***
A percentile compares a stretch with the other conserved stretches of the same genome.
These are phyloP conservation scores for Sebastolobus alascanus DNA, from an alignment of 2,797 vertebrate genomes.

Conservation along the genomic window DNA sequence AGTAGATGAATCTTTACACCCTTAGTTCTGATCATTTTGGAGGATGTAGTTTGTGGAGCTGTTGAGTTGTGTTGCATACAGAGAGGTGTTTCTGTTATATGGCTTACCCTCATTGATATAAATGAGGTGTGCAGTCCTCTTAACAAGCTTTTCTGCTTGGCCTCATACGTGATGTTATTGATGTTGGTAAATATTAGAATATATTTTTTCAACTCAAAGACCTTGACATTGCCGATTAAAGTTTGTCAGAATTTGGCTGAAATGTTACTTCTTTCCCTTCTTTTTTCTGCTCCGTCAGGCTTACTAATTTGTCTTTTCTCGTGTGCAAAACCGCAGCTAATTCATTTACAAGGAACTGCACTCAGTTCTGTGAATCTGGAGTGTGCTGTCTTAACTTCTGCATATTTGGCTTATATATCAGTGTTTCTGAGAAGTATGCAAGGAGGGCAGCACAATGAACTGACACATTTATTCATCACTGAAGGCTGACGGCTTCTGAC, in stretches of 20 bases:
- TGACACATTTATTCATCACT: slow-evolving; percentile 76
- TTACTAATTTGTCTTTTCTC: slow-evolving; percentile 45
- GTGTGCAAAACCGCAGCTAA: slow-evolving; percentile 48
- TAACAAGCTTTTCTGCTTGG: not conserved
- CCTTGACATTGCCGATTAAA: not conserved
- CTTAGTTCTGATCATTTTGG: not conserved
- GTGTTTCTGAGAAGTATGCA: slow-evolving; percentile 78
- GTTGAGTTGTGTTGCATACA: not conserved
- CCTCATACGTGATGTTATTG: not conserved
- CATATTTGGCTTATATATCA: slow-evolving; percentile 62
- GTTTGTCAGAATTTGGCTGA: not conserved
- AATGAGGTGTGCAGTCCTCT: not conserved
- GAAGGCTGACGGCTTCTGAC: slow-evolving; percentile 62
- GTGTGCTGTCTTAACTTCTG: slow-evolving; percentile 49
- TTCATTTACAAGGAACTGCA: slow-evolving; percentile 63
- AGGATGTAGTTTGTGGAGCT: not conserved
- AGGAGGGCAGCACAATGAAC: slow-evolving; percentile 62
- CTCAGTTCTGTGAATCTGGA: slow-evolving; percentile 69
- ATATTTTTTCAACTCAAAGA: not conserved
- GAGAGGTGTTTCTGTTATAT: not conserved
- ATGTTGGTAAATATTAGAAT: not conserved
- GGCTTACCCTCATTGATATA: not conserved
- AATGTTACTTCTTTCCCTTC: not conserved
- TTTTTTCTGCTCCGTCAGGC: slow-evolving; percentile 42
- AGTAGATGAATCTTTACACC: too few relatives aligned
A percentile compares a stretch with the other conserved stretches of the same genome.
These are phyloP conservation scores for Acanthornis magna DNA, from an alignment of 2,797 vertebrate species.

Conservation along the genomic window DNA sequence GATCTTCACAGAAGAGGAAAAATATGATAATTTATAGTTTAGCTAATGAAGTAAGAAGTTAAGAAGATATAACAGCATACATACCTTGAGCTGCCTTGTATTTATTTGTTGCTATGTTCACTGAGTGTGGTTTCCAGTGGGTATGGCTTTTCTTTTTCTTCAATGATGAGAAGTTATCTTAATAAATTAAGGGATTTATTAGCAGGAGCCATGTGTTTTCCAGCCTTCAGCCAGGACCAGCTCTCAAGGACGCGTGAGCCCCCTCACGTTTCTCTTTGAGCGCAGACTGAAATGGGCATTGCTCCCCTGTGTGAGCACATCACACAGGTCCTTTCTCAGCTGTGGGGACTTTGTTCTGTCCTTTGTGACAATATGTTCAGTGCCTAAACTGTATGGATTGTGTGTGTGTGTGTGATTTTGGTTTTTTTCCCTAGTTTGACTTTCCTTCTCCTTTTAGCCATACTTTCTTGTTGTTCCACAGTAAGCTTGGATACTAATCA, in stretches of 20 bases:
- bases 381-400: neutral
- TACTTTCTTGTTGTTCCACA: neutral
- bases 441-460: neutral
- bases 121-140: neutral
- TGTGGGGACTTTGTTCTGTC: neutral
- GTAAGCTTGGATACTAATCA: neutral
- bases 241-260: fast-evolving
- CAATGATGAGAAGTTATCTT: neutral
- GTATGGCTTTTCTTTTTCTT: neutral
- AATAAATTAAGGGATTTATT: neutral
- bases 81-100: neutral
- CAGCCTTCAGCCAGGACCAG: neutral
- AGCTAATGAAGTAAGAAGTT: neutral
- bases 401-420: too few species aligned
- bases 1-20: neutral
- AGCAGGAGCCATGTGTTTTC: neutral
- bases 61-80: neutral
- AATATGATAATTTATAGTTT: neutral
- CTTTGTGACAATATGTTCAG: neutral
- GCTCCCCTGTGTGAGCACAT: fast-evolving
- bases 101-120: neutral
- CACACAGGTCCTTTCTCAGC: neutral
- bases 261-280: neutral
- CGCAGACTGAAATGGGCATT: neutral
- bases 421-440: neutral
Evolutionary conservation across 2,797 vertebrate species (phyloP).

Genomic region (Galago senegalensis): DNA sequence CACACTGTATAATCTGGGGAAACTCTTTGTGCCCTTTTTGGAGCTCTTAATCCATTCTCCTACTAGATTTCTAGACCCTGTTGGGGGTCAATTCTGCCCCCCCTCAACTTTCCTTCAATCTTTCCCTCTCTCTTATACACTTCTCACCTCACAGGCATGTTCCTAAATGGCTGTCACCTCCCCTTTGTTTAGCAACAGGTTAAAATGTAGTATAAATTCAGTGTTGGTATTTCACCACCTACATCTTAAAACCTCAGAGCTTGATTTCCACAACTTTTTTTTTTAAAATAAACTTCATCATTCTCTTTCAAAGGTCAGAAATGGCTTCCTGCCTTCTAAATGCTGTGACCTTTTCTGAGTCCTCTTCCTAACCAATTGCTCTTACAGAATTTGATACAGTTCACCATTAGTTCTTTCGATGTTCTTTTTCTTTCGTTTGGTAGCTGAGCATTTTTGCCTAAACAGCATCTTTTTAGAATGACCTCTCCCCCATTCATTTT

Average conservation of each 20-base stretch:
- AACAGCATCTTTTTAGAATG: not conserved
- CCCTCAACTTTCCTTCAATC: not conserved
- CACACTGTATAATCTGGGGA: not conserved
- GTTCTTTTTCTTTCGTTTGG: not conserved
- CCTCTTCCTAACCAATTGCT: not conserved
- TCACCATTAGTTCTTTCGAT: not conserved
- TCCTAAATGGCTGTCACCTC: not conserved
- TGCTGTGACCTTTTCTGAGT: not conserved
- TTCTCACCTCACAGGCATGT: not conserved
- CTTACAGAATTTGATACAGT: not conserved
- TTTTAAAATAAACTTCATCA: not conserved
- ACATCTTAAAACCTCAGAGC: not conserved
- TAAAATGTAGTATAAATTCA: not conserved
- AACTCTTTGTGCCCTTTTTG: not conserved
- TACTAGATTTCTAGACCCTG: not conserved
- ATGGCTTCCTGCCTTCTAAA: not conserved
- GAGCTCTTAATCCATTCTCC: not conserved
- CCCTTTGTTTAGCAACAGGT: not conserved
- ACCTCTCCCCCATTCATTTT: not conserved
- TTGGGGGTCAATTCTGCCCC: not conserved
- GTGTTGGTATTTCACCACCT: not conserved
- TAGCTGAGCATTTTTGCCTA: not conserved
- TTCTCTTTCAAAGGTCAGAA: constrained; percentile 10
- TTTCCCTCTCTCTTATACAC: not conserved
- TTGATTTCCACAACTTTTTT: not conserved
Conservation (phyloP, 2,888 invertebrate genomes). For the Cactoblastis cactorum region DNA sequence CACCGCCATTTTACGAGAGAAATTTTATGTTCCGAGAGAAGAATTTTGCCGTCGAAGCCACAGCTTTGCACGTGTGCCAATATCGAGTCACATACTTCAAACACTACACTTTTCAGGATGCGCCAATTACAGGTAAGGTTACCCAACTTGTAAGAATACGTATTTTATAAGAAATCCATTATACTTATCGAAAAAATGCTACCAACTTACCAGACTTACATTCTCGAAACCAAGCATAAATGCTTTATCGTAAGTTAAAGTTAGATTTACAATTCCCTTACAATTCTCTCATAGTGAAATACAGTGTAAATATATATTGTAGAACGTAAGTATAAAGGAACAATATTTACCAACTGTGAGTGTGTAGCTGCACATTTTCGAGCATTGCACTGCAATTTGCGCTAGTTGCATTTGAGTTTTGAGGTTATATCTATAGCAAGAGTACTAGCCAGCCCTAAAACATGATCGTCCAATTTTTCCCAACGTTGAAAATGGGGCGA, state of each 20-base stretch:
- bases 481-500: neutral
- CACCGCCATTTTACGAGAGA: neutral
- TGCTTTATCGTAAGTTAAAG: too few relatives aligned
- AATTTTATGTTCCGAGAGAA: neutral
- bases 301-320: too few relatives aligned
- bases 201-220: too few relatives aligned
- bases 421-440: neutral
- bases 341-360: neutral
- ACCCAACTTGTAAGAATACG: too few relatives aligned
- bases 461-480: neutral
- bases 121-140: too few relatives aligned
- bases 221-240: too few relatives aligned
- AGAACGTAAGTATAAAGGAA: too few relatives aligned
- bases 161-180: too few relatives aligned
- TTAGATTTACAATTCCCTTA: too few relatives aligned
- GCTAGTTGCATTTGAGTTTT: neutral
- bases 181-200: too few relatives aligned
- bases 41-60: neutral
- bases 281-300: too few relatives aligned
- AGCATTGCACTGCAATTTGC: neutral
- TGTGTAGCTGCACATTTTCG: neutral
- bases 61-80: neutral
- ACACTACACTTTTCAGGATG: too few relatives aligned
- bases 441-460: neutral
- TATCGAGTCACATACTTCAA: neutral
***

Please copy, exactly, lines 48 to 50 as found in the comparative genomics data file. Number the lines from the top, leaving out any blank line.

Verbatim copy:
- bases 61-80: neutral
- AATATGATAATTTATAGTTT: neutral
- CTTTGTGACAATATGTTCAG: neutral